I know, that headline is trouble. You're always treading dangerous ground when you insist on defining what makes a good this or the right kind of that, as if there is no room for change or improvement when it comes to classic properties. Of course there is — Jason Segel's 2011 Muppet film approached the concept from an entirely different direction. It didn't hit all of its marks, but it prevailed overall in its conceit: make a movie not about Muppets, but about Muppet fandom. But Muppets Most Wanted, in absence of a clear mission statement and fueled largely by the monetary glimmers of the sequel game (the film's opening number admits this outright), has fewer marks readily available to hit. Landing in the ambiguity between the classic Muppet adventure formula and Segel's post-modern Henson appreciation party, Most Wanted feels like a failure on both counts. It doesn't know which kind of movie it wants to, or should, be. So it doesn't really be anything.
On the one hand, there's the half-cocked "get-the-band-back-together" through line, mimicking but not quite accomplishing the spirit of the 2011 picture. None of the Muppets are particularly likable or charming in this turn, and even fewer of them actually given anything to do. Kermit loses his s**t in the first act after a spat with Piggy and a barrage of insubordination from his troupe (provoked by the nefarious Dominic Badguy, Ricky Gervais), storms off in a huff, and gets swept up in a case of mistaken identity when his criminal doppelganger Constantine pulls the old switcheroo, landing Kermit in a Russian gulag. You'd think this would be a good opportunity for the second tier of Muppet favorites — Piggy, Fozzy, Gonzo, Scooter, Rowlf, et al — to go on a search and rescue... but save for a very brief sequence at the tail end of this achingly long film, none of the other Muppets are giving anything to do. They just hem and haw and perform the occasional "Indoor Running of the Bulls" while Dominic and Constantine scheme, rob banks, and bicker.
Meanwhile, Kermit has some fun in prison — a far more endearing plot that sees him befriending the merry convicts, organizing a penitentiary revue, and even winning the heart of the vicious warden Nadia (Tina Fey). If only we could spend more time with real Kermit and less time with fake Kermit and his second banana Gervais, an effectively boring pair.
On the other hand, though, there's the Muppet shtick that fans of The Great Muppet Caper and Muppet Treasure Island — and yes, The Muppet Show itself — will deem the movie's best material: CIA Agent Sam Eagle and Interpol Agent Jean Pierre Napoleon (Ty Burrell) hot on the trail of Constantine and Dominic. Here, we get a different type of Muppet movie entirely from what Segel and the A-plot in Most Wanted are opting: the old fashioned vaudeville act, with Sam standing as an independent entity from his googly-eyed brethren, on a goofy, musical prowl with Burrell that fuels the film with its best and most consistent chuckles. Their "Interrogation Song" number is outstanding, exemplifying the many talents of Flight of the Conchords' Bret McKenzie, who wrote all the music for this and the previous film.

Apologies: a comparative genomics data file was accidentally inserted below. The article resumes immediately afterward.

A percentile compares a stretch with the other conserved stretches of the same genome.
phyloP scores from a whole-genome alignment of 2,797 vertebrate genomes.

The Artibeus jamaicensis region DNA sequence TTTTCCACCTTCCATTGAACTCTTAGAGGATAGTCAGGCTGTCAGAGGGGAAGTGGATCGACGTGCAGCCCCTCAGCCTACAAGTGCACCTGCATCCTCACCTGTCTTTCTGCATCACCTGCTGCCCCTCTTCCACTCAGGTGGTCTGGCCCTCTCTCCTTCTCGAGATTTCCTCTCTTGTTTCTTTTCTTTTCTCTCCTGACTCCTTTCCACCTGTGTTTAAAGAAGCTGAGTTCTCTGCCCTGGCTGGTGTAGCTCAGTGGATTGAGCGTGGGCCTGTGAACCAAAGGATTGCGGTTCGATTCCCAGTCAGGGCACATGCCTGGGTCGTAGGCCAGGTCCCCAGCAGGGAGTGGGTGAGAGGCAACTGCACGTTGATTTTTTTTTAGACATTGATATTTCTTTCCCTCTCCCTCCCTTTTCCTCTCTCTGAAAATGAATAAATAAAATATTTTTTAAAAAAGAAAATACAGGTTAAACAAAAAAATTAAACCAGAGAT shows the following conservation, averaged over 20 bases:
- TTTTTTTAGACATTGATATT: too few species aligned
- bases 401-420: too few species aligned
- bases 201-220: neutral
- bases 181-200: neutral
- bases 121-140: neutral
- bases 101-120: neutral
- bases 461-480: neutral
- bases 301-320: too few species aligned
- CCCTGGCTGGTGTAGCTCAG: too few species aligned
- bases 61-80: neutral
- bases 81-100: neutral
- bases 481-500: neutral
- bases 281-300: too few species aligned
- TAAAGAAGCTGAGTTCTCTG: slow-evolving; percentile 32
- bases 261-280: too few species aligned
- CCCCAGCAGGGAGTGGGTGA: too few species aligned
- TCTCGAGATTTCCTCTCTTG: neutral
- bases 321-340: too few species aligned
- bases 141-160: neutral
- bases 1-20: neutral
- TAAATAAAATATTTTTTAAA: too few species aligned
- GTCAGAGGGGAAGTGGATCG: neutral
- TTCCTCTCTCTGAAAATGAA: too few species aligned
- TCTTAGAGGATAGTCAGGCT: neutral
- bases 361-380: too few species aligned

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Unfortunately, Muppets Most Wanted isn't sure that it wants to be The Great Muppet Caper, beheld so stubbornly to its Segelian roots. There's a palpable compulsion to stick with this agonizingly self-aware, nostalgia-crazy, brimming-beacons-of-the-past-in-a-callous-today theme that doesn't work a fraction as well as it did in the 2011 film. Without a legitimate celebration of any of our favorite characters, how could it? With so much going on in this movie, and such a lengthy runtime at just under two hours, it's a sure sign of failure that we walk away feeling like we spent barely any time with the Muppets.
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Zack (Dane Cook) is more than a box boy at Super Club—a not-so-thinly veiled version of Costco/Walmart style warehouse stores. He sort of lives there too with his secret lounge behind the stacks where he hangs with other Super Club outcasts (Andy Dick Harland Williams and Brian George) and trades damaged goods on the black market. Vince (Dax Shepard) is the Super Club’s superstar checker employee of the month 17 months in a row. Naturally Zack and Vince are mortal enemies and Zack takes Vince down several pegs with pranks such as writing obscene comments on his monthly award photo. But when Super Club transfers Amy (Jessica Simpson) from another store word gets around she has a thing for employees of the month. That’s all the motivation it takes for Zack to strive for box-stocking excellence. Once Vince realizes Zack is threatening his record he and his flunky Jorge (Efran Ramirez) conspire to keep him from achieving even minor success at mopping up spills or finding lost children. But as Zack starts to show Vince up he risks becoming a company man and losing touch with his friends. Can he get the girl and keep it real? Employee is suppose to be a vehicle for Cook’s relatable observational and sometimes smart-ass brand of humor. But either the script doesn’t do him justice or his persona doesn’t translate to fictional characters. His Zack seems like every other movie slacker only tamer (writing “I love anal” is as edgy as his PG-13 pranks get) and less sympathetic. Shepard is more endearing as the pathetically work-obsessed Vince. His attempts to be charming are so outrageously uncomfortable you almost wish Amy would hook up with him and teach him a few social skills. Simpson is totally adorable as the all-American love object with enough self-esteem to make her seem attainable. Naturally she also manages to squeeze her into some cleavage-producing dresses. The supporting cast however is all over the place. Ramirez shows he won’t be typecast as the same Latino character he played in Napoleon Dynamite by playing a guy with no personality at all. George satirizes a typical Indian clerk but is not nearly as effective as say The Simpsons’ Apu. Dick looks like he’s going through some sort of substance abuse withdrawal playing a cartoonish character with a cross-eyed condition while Williams just does the same monotone weirdo he always does. Silly comedies like this are hardly the type of movies directors use to express their range of cutting edge cinematic techniques. Usually if you just let the comedians run wild it works. First-time feature director Greg Coolidge doesn’t necessarily do anything wrong. The guys getting hit in the crotch are framed properly and the reaction shots are cut in with proper timing. The problem is the material just isn’t funny. Coolidge had a hand in the script so he is somewhat to blame for not beefing the laughs up with more insightful digs at warehouse stores or office romances. Employee feels more like a B-movie you’d watch on cable late at night a vehicle for a standup comedian peppered with other TV show bit players who are ALL capable of so much more. For example Cook Williams and even Dick do great stand-up. Shepard could have stayed in character in real life situations as he proved on Punk’d or they could have found absurdity in everyday activities for Simpson. I mean how could they not have her handle some bulk Chicken of the Sea? Come on it’s right there! Employee of the Month instead just wastes everyone's time.